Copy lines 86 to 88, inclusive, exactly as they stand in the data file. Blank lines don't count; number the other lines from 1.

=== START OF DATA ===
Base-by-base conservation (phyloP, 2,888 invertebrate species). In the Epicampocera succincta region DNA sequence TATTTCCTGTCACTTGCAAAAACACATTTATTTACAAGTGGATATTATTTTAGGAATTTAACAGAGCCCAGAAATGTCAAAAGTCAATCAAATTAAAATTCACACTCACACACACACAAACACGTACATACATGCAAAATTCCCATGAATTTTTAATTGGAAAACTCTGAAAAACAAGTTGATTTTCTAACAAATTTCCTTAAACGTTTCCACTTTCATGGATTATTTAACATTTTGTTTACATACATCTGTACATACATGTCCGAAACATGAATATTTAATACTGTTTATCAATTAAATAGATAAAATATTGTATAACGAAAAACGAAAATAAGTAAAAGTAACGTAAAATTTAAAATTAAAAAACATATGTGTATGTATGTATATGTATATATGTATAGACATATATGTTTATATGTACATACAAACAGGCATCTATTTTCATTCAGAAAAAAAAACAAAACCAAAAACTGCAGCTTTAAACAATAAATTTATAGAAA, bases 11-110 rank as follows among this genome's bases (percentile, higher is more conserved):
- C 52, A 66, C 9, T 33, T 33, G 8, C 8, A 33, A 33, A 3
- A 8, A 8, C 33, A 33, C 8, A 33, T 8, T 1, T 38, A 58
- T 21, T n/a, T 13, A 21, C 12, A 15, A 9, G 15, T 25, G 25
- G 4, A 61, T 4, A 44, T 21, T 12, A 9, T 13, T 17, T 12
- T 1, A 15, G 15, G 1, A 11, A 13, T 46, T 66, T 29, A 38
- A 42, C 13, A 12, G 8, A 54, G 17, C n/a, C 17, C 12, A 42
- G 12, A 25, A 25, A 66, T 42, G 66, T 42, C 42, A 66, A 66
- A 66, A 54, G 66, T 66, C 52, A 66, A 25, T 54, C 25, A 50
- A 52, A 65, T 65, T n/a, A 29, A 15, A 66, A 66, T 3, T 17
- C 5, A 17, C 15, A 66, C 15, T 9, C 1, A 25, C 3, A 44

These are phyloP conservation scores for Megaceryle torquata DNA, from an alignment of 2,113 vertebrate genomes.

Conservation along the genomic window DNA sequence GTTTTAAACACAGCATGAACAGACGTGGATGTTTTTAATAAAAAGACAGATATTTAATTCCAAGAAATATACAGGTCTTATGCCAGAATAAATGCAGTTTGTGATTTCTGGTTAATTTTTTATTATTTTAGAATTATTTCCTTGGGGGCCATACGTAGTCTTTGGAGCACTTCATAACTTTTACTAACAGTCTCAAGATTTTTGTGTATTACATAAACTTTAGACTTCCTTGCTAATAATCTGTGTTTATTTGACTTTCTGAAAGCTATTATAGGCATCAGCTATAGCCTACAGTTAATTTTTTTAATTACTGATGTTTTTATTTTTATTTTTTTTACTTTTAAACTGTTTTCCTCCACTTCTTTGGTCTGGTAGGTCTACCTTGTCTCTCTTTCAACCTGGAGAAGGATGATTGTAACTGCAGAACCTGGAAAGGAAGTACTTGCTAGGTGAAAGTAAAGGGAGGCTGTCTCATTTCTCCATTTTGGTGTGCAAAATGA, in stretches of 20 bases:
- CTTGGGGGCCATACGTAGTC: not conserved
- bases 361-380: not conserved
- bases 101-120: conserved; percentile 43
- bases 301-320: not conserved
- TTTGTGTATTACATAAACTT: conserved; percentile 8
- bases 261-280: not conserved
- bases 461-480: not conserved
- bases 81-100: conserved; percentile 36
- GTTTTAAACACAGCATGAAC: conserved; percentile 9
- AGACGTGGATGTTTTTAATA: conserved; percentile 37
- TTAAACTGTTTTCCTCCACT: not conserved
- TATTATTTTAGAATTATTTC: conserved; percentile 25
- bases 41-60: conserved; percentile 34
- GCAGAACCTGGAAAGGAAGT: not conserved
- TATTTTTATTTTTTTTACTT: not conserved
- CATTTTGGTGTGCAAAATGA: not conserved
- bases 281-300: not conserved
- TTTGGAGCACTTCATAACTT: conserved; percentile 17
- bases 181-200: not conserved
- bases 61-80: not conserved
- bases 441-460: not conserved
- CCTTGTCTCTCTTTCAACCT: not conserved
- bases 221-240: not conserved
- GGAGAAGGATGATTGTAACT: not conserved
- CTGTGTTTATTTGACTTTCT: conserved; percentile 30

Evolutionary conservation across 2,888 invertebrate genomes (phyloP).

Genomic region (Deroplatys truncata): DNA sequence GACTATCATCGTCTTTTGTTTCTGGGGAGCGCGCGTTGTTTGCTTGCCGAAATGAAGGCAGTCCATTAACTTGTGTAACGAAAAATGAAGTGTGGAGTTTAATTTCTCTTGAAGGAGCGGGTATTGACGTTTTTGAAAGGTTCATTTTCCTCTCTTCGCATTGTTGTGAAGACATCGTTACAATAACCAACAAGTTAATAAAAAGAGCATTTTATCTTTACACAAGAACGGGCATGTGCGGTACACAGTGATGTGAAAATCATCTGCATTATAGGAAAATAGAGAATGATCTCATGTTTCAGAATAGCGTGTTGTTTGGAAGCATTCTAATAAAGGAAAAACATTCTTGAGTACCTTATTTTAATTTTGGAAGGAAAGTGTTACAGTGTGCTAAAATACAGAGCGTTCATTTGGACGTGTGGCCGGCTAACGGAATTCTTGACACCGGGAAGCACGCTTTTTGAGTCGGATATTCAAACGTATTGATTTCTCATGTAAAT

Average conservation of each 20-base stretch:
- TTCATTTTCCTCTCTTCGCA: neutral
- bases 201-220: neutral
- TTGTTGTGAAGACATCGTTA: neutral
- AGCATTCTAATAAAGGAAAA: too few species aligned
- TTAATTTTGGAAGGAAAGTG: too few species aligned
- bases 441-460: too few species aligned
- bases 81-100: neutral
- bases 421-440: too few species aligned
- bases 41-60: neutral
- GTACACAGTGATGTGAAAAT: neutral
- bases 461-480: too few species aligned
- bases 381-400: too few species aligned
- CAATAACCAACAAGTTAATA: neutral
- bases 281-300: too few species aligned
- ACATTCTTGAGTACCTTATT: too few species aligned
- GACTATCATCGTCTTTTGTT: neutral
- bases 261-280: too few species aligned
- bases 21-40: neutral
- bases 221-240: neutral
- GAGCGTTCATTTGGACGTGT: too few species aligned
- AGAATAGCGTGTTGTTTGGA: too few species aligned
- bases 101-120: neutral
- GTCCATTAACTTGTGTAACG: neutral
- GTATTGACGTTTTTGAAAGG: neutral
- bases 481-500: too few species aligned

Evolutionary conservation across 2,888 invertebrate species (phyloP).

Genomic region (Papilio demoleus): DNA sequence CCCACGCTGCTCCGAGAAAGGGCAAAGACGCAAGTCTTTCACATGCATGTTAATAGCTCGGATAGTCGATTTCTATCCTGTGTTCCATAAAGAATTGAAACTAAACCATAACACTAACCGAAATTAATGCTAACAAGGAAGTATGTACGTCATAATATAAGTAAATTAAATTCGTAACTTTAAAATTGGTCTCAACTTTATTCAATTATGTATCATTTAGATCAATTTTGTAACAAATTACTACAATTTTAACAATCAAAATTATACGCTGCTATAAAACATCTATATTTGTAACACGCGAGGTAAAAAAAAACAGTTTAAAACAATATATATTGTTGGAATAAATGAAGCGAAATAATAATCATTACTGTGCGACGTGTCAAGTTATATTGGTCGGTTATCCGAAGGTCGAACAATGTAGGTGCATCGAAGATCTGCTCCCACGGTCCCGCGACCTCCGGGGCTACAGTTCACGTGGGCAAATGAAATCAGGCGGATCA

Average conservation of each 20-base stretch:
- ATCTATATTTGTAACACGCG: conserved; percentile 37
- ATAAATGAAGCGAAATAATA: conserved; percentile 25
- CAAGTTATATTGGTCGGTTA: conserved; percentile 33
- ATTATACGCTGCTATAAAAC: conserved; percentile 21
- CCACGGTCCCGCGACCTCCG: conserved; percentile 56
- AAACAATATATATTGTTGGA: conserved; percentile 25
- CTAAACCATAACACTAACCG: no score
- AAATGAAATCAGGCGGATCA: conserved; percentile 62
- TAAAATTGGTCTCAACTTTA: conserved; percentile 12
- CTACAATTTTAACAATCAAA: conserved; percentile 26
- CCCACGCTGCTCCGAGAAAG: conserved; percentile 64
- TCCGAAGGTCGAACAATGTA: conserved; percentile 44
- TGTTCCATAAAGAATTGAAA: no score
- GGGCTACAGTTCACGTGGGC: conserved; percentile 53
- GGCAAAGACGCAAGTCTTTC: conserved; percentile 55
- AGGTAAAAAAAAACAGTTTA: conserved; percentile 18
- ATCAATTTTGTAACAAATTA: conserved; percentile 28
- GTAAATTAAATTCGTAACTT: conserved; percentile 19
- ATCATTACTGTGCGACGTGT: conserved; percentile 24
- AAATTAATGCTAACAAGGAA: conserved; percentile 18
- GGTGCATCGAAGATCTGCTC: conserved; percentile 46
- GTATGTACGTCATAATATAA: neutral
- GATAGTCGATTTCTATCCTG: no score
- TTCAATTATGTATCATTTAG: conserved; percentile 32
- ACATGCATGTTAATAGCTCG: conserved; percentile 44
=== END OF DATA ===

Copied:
- ATCAATTTTGTAACAAATTA: conserved; percentile 28
- GTAAATTAAATTCGTAACTT: conserved; percentile 19
- ATCATTACTGTGCGACGTGT: conserved; percentile 24